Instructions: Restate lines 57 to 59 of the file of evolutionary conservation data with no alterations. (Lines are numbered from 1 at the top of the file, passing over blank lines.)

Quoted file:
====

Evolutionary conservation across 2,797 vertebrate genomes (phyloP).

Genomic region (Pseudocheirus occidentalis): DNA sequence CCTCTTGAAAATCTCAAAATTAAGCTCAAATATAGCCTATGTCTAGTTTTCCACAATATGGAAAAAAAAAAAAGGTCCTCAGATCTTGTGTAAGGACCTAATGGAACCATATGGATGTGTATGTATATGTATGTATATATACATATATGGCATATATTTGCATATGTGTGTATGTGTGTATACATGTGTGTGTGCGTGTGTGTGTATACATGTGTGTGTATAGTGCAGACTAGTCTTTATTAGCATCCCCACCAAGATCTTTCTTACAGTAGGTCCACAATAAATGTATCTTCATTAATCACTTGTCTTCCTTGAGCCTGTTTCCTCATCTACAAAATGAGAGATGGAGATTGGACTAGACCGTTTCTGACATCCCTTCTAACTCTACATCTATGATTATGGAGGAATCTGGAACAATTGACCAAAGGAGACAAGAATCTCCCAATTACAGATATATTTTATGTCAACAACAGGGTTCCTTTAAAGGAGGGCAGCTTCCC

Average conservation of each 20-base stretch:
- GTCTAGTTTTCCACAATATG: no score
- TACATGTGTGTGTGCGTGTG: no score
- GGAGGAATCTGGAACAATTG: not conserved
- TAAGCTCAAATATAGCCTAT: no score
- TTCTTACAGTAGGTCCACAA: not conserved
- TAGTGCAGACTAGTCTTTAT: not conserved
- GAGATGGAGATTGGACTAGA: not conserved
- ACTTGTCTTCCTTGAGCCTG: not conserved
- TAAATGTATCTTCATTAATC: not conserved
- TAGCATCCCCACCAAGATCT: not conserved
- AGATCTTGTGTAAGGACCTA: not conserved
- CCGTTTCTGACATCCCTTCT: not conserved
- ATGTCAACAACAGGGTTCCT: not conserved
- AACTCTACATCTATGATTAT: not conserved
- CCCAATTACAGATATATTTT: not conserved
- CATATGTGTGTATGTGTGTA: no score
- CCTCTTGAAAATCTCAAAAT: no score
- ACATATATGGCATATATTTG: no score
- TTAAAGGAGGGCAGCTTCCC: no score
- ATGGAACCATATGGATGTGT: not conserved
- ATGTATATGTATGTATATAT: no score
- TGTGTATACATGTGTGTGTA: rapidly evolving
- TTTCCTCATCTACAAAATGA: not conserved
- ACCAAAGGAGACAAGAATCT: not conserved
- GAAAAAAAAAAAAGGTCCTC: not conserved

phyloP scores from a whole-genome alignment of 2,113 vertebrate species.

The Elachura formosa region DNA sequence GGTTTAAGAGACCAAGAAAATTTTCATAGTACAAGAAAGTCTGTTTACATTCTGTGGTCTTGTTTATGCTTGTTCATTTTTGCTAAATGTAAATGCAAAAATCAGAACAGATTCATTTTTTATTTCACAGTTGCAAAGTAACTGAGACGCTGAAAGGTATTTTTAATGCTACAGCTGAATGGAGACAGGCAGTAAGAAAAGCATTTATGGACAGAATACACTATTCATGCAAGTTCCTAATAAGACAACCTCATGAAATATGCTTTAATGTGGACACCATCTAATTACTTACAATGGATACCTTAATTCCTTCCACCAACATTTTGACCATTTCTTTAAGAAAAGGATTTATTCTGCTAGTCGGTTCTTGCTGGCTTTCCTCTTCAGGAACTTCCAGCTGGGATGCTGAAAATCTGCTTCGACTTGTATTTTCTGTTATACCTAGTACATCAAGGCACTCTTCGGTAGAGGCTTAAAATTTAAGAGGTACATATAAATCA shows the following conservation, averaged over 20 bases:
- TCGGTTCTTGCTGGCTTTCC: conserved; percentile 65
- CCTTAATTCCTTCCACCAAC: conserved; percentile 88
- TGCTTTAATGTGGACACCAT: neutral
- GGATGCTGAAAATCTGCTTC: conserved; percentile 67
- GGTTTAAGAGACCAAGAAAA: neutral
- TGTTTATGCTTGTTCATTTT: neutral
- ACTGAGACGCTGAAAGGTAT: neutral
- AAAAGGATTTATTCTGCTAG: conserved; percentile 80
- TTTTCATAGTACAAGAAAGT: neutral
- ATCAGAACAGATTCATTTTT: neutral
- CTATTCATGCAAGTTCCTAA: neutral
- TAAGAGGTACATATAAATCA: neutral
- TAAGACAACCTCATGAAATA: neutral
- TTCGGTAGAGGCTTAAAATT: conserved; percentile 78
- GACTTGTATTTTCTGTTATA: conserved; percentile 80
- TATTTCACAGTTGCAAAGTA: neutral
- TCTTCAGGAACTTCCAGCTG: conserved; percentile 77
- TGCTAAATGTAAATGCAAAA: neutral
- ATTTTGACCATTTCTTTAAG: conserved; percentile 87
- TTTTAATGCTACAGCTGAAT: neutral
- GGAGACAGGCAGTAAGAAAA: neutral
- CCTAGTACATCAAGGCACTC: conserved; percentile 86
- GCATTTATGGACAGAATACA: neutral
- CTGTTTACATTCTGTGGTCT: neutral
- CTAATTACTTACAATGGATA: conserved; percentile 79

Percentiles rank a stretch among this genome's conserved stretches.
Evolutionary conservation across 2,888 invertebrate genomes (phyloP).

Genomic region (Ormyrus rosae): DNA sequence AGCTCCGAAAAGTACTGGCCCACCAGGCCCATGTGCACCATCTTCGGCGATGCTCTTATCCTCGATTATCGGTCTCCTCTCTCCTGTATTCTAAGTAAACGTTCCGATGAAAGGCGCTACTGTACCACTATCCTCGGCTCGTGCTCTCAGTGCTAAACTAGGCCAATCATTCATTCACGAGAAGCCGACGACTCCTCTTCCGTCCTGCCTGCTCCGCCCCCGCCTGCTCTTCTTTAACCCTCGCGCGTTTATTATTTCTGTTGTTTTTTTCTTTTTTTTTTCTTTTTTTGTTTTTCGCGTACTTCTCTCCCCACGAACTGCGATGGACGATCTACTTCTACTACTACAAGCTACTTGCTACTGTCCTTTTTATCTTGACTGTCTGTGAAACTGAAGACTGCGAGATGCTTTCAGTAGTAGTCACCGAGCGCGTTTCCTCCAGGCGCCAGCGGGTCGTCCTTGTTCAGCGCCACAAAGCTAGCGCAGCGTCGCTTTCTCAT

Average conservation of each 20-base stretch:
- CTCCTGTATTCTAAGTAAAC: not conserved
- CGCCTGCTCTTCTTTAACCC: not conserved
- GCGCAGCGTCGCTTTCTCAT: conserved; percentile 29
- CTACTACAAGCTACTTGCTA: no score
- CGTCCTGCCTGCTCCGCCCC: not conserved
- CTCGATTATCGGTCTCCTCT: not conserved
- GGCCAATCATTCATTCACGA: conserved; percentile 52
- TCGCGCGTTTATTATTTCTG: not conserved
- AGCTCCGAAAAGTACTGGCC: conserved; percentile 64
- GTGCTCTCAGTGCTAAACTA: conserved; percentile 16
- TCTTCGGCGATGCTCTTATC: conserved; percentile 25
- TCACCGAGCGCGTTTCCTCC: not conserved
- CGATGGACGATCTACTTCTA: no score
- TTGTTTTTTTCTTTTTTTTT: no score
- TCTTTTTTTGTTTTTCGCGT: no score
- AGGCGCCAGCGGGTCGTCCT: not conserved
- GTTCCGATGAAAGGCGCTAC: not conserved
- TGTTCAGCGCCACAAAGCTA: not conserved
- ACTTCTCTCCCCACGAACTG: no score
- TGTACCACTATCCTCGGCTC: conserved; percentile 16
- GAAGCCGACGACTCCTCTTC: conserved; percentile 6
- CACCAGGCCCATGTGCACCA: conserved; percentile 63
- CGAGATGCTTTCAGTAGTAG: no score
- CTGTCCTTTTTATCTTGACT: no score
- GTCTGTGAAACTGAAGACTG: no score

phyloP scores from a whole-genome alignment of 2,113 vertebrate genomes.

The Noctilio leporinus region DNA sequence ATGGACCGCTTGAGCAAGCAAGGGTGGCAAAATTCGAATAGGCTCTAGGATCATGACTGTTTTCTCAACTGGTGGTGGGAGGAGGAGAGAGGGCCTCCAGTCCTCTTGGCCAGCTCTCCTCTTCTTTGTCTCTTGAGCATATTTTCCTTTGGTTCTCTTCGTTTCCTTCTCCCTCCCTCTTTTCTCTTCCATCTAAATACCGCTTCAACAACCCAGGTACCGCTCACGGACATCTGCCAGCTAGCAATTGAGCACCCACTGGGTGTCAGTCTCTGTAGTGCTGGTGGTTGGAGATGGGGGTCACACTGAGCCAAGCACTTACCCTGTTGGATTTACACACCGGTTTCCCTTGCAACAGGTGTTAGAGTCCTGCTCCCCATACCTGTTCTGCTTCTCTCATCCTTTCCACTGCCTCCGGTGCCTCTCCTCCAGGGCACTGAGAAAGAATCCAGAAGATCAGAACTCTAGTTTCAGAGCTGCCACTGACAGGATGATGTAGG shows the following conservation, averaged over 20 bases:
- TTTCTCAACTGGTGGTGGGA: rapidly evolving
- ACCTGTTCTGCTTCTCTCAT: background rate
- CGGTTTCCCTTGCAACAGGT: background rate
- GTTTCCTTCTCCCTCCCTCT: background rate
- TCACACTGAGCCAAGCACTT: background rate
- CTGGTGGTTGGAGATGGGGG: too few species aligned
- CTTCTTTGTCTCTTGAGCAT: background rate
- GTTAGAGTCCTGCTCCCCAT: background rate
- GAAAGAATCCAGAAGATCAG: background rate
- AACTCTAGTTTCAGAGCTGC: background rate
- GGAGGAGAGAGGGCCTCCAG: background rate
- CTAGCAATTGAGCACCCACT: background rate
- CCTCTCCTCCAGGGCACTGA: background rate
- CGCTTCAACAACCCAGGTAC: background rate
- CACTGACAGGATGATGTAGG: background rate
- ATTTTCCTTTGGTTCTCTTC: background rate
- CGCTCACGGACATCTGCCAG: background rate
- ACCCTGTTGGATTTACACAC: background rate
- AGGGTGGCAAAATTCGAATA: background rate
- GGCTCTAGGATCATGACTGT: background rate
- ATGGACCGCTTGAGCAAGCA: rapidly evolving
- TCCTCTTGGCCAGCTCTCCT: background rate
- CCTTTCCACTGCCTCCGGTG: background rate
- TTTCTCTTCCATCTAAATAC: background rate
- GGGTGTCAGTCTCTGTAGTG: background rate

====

Evolutionary conservation across 2,888 invertebrate genomes (phyloP).

Genomic region (Ormyrus rosae): DNA sequence AGCTCCGAAAAGTACTGGCCCACCAGGCCCATGTGCACCATCTTCGGCGATGCTCTTATCCTCGATTATCGGTCTCCTCTCTCCTGTATTCTAAGTAAACGTTCCGATGAAAGGCGCTACTGTACCACTATCCTCGGCTCGTGCTCTCAGTGCTAAACTAGGCCAATCATTCATTCACGAGAAGCCGACGACTCCTCTTCCGTCCTGCCTGCTCCGCCCCCGCCTGCTCTTCTTTAACCCTCGCGCGTTTATTATTTCTGTTGTTTTTTTCTTTTTTTTTTCTTTTTTTGTTTTTCGCGTACTTCTCTCCCCACGAACTGCGATGGACGATCTACTTCTACTACTACAAGCTACTTGCTACTGTCCTTTTTATCTTGACTGTCTGTGAAACTGAAGACTGCGAGATGCTTTCAGTAGTAGTCACCGAGCGCGTTTCCTCCAGGCGCCAGCGGGTCGTCCTTGTTCAGCGCCACAAAGCTAGCGCAGCGTCGCTTTCTCAT

Average conservation of each 20-base stretch: